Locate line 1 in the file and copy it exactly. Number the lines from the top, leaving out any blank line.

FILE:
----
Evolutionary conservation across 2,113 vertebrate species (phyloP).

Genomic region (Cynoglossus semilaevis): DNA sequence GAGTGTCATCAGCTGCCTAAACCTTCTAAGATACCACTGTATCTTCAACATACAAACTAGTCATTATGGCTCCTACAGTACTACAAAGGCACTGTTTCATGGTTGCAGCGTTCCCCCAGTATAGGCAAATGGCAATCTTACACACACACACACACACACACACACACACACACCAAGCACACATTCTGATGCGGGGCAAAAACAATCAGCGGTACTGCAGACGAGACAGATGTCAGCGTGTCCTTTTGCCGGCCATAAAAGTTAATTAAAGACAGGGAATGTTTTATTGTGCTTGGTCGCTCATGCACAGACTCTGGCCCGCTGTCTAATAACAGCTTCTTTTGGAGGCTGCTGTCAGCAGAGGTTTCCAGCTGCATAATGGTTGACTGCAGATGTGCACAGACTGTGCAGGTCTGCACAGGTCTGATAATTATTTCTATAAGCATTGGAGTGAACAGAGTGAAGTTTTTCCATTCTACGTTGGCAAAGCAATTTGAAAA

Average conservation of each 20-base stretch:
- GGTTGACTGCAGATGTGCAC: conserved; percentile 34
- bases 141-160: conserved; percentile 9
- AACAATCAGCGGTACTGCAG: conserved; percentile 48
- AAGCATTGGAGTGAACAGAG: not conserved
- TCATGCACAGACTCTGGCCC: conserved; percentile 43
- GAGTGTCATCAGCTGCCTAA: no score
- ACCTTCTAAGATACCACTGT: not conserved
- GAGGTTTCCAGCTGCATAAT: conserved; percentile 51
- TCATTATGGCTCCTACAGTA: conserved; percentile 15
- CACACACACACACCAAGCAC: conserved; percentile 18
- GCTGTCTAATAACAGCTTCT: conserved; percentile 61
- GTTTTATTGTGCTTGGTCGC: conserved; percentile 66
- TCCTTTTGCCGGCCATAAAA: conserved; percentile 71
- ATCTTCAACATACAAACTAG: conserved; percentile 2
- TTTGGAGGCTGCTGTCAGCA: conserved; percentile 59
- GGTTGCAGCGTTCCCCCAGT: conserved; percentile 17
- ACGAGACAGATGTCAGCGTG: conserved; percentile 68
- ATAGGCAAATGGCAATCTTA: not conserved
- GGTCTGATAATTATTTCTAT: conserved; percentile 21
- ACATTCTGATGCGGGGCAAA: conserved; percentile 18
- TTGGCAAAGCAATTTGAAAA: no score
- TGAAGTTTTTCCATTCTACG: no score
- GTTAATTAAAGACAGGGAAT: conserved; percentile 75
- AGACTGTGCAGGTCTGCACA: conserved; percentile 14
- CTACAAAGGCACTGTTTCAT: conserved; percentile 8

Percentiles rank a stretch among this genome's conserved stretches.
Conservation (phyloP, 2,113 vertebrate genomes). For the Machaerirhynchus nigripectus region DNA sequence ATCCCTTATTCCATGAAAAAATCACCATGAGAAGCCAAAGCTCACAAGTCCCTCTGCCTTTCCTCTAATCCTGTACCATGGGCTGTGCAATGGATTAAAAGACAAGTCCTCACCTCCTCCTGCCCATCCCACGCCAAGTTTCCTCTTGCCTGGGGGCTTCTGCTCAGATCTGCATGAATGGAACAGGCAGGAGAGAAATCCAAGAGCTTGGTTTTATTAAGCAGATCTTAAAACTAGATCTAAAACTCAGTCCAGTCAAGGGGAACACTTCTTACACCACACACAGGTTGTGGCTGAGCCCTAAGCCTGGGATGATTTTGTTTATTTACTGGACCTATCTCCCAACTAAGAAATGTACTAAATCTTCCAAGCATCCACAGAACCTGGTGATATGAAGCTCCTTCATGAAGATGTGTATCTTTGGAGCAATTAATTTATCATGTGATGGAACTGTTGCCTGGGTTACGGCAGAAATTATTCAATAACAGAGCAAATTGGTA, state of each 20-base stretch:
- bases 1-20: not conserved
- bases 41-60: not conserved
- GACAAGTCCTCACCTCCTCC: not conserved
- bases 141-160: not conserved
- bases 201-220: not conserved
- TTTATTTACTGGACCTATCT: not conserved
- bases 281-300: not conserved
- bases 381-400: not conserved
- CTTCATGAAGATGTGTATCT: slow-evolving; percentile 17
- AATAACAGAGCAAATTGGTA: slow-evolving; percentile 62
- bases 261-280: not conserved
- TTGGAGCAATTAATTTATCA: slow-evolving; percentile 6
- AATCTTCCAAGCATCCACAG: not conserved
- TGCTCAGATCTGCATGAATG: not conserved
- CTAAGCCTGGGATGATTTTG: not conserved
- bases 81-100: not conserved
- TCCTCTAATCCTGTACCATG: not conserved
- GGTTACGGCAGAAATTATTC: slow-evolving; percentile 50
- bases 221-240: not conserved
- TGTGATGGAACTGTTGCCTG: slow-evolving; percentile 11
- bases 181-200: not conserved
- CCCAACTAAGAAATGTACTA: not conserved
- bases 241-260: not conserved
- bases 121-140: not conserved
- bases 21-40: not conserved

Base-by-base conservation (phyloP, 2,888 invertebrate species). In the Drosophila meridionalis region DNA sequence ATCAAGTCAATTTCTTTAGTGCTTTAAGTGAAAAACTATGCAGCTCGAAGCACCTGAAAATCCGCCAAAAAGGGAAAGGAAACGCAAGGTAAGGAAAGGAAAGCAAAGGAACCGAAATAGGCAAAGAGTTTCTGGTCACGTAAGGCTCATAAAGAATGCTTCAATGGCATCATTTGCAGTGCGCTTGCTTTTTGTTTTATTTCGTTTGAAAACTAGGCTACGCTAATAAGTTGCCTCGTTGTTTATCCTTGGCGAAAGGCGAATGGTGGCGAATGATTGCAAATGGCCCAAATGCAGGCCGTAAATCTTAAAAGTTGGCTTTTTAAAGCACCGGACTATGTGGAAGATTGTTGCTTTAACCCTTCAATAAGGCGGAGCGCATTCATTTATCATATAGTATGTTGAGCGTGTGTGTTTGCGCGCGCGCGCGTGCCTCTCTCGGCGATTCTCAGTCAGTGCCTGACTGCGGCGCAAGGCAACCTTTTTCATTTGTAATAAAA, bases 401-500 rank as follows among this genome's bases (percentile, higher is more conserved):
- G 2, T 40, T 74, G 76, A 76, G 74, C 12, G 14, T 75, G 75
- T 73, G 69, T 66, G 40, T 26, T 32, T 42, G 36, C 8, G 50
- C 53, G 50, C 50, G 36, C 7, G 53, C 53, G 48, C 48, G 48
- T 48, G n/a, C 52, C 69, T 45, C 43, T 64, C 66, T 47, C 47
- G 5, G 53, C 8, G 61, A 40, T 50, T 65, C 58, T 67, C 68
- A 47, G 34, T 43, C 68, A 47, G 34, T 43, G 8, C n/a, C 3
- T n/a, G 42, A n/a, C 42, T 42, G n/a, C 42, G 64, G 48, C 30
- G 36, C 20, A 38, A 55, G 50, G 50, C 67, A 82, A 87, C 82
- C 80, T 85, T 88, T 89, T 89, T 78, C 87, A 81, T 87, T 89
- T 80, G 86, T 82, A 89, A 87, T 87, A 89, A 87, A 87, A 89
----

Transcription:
Evolutionary conservation across 2,113 vertebrate species (phyloP).